“While there is no definitive answer as to why Charles Lewis Tiffany chose this distinctive color, some theorize that it was because of the popularity of turquoise in 19th-century jewelry. Turquoise was a favorite of Victorian brides who gave their attendants a dove-shaped brooch of turquoise as a wedding day memento, which increased the color’s popularity.”

The company continues to recount its history with the color: “Tiffany Blue® was eventually adopted for all of Tiffany’s packaging and branding. True to the founder’s vision, the Tiffany Blue Box® is as much an icon of luxury and exclusivity as it was a century ago.” It continues to be a company tradition that these blue boxes and any other bags are not to leave a store without the purchase of an item. This maintains the exclusivity and opulence associated with the brand.

What are some advantages of using blue with your brand? Blue helps customers maintain trust in your business and a sense of customer loyalty, trust and dependability. When you use this color with your brand, you are assuring your client base that you are in control. With a blue color, you are emphasizing that you are a reliable, responsible source.

Barbie logo


The current Barbie brand is well-known amongst a younger population. However, Barbie herself has been a staple in popular culture for over six decades. Ruth Handler created the doll in 1959 after noticing a lack of imaginative toys for little girls at the time. From the Barbie website, she is quoted: “My whole philosophy of Barbie was that, through the doll, the little girl could be anything she wanted to be. Barbie always represented the fact that a woman has choices.”

The Barbie brand did not always use a pink color; in fact, it sold the original doll in a black-and-white swimsuit. It wasn’t until the 1970’s that the Barbie brand became associated with her infamous hot pink color. Its parent company, Mattel, has trademarked the color in over 100 categories and has a Pantone color of 219C.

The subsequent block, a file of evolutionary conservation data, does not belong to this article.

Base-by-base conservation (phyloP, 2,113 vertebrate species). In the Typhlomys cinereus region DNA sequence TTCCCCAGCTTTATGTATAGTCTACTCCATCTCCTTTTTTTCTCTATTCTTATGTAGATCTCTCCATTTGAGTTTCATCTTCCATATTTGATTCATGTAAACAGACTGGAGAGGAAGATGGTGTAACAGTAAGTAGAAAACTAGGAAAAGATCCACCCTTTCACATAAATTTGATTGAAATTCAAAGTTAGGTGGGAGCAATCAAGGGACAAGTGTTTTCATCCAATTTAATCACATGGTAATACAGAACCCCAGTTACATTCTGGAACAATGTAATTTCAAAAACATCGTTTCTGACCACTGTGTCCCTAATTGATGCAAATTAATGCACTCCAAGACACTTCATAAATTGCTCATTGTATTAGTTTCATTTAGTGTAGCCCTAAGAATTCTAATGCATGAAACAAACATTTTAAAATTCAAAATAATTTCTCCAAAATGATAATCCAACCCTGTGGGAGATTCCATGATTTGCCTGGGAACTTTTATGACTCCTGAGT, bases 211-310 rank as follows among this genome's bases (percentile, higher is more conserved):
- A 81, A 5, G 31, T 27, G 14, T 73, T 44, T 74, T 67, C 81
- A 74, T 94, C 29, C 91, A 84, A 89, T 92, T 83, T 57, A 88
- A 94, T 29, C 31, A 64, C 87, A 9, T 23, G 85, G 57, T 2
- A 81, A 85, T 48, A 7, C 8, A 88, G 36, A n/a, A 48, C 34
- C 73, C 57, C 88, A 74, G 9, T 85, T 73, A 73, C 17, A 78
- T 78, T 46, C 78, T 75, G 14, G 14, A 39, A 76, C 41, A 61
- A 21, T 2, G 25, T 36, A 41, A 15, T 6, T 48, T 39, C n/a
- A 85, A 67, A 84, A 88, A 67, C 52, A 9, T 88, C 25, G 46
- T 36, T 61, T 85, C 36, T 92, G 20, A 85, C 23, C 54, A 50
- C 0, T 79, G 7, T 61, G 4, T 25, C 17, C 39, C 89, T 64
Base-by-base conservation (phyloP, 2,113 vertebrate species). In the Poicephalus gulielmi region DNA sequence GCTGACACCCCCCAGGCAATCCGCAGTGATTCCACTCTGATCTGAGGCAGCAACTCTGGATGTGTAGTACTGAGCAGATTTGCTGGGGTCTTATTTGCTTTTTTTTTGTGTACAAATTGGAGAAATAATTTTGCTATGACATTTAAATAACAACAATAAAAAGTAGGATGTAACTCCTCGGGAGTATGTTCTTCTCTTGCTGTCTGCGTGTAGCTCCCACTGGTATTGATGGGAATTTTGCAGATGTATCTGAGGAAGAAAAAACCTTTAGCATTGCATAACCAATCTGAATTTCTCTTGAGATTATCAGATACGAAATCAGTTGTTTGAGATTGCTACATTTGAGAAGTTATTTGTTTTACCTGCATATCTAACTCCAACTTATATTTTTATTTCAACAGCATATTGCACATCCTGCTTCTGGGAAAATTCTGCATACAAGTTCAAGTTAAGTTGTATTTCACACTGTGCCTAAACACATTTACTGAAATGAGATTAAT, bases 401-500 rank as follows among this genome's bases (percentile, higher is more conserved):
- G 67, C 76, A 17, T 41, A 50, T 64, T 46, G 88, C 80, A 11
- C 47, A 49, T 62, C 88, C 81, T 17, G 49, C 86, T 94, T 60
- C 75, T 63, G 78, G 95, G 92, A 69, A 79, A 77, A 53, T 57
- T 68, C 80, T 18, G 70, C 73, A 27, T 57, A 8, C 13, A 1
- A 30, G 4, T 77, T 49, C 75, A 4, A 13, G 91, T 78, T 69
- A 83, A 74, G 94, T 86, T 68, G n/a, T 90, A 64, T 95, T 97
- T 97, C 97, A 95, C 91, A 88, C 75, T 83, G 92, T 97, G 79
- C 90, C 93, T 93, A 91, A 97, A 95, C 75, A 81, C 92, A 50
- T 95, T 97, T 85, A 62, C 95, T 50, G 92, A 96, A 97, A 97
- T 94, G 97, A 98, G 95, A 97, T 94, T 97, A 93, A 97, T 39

In the current age, pink is usually a more feminine, “girly” color. Nowadays, it is becoming much more popular for boys and girls to want to play with toys not associated “for boys” or “for girls.” The real question is, by keeping everything pink, is Mattel alienating select groups of children?

Why does Barbie continue to use pink as a signature color?

In her sociology thesis at the College of the Holy Cross in Worcester, Massachusetts, Hannah Tulinski examines how Barbie has adapted its brand in response to changes in culture and social meaning. One of Tulinski’s final arguments is as follows:

“Today, the main struggle that Mattel faces in ensuring the continued success of the Barbie doll includes her changing audience, which has been influenced by the changing toy and technology industries … The history of Barbie reveals that the secret to her success is premised on Mattel’s economic technique: if her identity as a social being is not well received, it can be changed in the best interests of her consumers.”

With these ideas put into place, it is interesting that Barbie continues to maintain its pink branding despite wanting to change and branch out in its approach to the general public. They may do this in order to maintain brand recognition. Additionally, they may also want to try and disassociate the color pink as being for a “girly” audience.

What are some advantages to using pink with your brand? Compassion, love and energy associates with the color pink. This gives you a powerful presence in a different sense than the color red, which would be more intense. When you use pink with your branding, you are giving off a sweet, warming, and non-threatening vibe. As a result, this allows your prospective audience to see you in a positive and inviting light.


As you can see from the examples above, color plays a huge role in your branding and how people perceive your company. The colors you choose for your brand identity must always be intentional and convey the message you want. Do you want to evoke a passionate or calming feeling, an energetic or sentimental one? No matter what you choose, take the time to research. Find out whether it is really going to work for your company and its legacy.

If you are feeling stuck in how to shape your brand identity, please don’t hesitate to contact our creative team here at Colortech! We are always happy to work with you and to turn your visualization into realization.

Helpful Hints

January 25, 2022

(7 min. read)